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MONDAY, March 16, 2015 (HealthDay News) -- Older people with certain types of heart problems might benefit from aggressive treatment they might otherwise not receive because of their age, a new study suggests.
Researchers looked at 458 patients, aged 80 and older, in Norway who had a type of heart attack that is initially mild but leads to poor outcomes after six months or longer, or a closely related condition called unstable angina.
Both conditions -- called acute coronary syndromes -- are caused by plaque buildup in the heart's arteries.
The patients were randomly assigned to receive either conservative treatment -- which included medications but no invasive procedures -- or to undergo coronary angiography, in which a catheter is threaded into the heart's arteries to assess them.
Of the patients who had coronary angiography, 48 percent later had balloon angioplasty and/or stenting to widen narrowed arteries and keep them open, and 3 percent had heart bypass surgery, according to the report.
Over an average follow-up of 18 months, those who received more aggressive treatment were 47 percent less likely to have a heart attack, require emergency procedures to open clogged heart arteries, to suffer a stroke, or to die than those who received conservative treatment, the researchers found.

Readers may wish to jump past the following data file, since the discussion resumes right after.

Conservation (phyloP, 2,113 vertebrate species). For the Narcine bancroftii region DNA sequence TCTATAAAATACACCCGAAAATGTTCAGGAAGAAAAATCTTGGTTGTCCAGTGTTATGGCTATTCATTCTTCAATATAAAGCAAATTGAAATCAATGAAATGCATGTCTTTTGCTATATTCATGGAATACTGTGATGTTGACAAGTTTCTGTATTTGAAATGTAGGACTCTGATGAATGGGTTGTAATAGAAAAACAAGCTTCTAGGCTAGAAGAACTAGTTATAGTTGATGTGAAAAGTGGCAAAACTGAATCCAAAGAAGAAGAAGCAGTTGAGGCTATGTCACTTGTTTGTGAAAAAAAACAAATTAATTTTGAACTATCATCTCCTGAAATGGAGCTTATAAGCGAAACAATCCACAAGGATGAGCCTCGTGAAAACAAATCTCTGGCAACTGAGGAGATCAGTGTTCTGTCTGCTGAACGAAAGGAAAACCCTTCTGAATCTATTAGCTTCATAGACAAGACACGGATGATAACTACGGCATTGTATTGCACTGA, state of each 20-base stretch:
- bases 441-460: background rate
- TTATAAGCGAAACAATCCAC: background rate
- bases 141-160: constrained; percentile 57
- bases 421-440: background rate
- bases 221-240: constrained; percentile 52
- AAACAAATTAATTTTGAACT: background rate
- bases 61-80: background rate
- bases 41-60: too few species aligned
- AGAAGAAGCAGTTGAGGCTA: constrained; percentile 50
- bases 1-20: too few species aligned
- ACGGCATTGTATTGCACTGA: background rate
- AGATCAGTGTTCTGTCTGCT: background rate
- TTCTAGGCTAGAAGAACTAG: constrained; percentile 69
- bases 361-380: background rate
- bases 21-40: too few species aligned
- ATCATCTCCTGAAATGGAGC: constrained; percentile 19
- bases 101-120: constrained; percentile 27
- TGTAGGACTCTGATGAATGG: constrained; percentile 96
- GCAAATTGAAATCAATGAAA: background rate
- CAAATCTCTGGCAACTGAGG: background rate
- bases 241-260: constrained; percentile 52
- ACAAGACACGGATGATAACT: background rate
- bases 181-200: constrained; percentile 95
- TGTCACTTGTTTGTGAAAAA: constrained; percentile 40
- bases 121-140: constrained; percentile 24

The study was to be presented Monday at the American College of Cardiology (ACC) annual meeting in San Diego. Research presented at medical meetings should be viewed as preliminary until published in a peer-reviewed medical journal.
"Because people over 80 are underrepresented in clinical trials, they are less likely to receive treatment according to guidelines," study author Dr. Nicolai Tegn, a cardiologist at Rikshospitalet Oslo University Hospital in Norway, said in an ACC news release.
"Our study, which directly targets the over-80 population, is the first to demonstrate that a more invasive strategy results in better outcomes in these patients. I believe our study provides a sufficient basis to recommend an invasive approach," Tegn added.
-- Robert Preidt
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SOURCE: American College of Cardiology, news release, March 16, 2015